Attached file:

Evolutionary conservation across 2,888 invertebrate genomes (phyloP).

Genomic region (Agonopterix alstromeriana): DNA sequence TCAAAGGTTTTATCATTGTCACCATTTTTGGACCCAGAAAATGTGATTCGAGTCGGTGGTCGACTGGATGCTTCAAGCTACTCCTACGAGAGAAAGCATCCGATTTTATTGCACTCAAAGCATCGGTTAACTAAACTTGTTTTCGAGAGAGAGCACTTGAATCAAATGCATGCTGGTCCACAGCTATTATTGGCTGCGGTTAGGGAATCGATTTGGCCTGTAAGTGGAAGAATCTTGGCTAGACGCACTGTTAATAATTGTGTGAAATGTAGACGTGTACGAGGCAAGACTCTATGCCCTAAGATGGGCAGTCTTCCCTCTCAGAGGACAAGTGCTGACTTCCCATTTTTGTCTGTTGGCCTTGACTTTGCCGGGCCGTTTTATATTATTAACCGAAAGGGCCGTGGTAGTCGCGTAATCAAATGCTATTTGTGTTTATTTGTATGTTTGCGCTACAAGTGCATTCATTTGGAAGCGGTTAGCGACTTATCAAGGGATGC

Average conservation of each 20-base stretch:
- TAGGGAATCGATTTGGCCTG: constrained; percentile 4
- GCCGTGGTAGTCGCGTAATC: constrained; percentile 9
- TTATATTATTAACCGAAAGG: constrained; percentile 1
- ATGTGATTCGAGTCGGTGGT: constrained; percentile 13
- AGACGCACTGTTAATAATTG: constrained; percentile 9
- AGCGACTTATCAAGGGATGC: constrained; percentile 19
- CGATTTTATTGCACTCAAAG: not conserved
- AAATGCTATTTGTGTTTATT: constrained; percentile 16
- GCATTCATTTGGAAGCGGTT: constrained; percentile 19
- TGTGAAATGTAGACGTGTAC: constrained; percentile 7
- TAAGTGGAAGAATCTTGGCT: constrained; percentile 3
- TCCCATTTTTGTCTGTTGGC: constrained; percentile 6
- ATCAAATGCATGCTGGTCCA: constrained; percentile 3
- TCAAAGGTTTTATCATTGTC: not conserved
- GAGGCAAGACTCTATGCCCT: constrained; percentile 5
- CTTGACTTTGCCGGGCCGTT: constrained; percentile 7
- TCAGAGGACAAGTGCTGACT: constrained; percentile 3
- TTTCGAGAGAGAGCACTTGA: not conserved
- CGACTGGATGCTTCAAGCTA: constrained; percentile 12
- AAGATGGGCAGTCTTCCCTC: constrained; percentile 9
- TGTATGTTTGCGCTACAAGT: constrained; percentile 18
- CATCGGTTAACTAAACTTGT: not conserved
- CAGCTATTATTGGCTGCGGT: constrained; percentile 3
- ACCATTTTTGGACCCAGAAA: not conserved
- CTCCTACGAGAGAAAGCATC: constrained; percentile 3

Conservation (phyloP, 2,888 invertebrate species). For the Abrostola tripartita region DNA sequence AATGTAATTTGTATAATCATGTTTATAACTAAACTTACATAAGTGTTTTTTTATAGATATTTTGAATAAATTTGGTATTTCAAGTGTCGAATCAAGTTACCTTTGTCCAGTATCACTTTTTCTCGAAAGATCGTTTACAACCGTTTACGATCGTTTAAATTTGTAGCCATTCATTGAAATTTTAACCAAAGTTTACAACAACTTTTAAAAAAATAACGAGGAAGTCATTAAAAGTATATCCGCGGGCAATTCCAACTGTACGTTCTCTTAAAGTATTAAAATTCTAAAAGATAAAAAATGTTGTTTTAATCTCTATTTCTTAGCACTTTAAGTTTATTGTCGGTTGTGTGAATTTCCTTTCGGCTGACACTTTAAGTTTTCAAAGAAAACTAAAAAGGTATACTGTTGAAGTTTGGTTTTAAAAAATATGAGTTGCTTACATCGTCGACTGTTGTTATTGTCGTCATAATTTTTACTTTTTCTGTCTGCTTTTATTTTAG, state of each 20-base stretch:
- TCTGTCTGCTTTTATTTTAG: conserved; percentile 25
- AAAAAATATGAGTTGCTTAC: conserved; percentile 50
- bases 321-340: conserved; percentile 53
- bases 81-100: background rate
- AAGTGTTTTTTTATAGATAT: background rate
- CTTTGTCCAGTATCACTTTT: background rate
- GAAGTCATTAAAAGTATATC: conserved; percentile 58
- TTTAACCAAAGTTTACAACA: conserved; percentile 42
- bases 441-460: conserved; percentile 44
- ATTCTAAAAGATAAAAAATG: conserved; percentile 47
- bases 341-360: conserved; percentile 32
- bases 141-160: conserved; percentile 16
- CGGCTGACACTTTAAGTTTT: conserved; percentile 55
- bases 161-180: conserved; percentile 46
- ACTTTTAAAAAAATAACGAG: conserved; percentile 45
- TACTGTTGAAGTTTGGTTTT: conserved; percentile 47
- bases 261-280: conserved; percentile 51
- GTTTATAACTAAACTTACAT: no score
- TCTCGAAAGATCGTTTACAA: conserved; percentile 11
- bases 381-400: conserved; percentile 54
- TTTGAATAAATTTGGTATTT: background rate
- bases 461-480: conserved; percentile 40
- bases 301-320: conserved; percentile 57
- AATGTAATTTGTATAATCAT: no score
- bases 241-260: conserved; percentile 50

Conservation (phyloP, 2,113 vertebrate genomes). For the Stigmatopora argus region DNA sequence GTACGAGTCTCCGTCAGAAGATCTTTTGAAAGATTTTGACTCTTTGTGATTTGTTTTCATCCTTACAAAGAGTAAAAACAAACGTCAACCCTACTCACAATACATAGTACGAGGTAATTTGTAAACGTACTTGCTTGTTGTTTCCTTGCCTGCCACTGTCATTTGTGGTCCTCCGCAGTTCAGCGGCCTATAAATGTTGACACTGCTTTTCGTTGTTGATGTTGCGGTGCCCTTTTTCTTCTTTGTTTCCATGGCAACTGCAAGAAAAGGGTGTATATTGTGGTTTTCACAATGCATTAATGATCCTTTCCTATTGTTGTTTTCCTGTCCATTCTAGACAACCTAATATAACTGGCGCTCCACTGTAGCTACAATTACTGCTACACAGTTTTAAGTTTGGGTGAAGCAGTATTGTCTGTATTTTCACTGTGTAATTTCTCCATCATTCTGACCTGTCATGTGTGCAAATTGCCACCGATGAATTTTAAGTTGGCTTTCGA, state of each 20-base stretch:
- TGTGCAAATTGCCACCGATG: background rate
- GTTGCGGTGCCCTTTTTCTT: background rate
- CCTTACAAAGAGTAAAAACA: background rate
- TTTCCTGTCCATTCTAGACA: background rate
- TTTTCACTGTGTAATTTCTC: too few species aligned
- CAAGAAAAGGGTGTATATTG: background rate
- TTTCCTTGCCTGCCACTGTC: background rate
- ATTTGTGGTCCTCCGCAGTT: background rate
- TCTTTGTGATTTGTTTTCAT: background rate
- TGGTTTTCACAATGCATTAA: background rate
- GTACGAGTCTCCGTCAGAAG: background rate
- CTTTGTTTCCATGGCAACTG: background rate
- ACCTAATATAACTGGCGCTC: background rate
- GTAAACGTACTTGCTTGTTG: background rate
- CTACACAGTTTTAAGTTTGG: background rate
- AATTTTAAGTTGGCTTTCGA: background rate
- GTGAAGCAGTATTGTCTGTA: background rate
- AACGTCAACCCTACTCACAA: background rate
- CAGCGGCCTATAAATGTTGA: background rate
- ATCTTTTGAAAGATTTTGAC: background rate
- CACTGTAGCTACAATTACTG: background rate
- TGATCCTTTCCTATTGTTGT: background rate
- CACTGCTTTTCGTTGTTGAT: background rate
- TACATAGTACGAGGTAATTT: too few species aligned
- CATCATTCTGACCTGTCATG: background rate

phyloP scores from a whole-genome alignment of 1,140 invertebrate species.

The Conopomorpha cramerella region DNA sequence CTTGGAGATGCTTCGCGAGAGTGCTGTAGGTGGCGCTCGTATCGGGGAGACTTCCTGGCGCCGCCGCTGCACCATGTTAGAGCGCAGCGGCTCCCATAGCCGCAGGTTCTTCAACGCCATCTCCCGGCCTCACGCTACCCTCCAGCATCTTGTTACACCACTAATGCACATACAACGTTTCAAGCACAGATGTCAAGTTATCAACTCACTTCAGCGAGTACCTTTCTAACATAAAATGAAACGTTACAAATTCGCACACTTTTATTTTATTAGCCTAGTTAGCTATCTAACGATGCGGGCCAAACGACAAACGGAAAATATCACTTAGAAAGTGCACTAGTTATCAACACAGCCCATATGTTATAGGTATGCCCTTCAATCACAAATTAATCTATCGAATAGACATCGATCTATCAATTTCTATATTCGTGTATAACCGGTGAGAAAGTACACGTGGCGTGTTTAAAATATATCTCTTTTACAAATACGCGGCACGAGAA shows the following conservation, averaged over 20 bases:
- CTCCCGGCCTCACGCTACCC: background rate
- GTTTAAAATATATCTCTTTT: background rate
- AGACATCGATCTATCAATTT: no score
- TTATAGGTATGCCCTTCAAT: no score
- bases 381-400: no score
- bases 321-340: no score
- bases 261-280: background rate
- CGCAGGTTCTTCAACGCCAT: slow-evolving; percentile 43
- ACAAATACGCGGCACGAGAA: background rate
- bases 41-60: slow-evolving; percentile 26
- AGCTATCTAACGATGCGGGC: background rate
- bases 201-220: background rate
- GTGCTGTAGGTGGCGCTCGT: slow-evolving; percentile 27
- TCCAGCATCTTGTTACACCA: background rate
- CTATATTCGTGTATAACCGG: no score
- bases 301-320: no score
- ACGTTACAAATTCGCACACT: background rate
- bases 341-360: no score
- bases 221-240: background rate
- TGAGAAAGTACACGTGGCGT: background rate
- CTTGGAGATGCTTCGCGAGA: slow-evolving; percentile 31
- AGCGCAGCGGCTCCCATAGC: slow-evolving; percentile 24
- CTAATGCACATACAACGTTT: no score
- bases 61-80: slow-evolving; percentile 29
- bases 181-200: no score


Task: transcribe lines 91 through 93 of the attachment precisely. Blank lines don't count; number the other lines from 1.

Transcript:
- ACAAATACGCGGCACGAGAA: background rate
- bases 41-60: slow-evolving; percentile 26
- AGCTATCTAACGATGCGGGC: background rate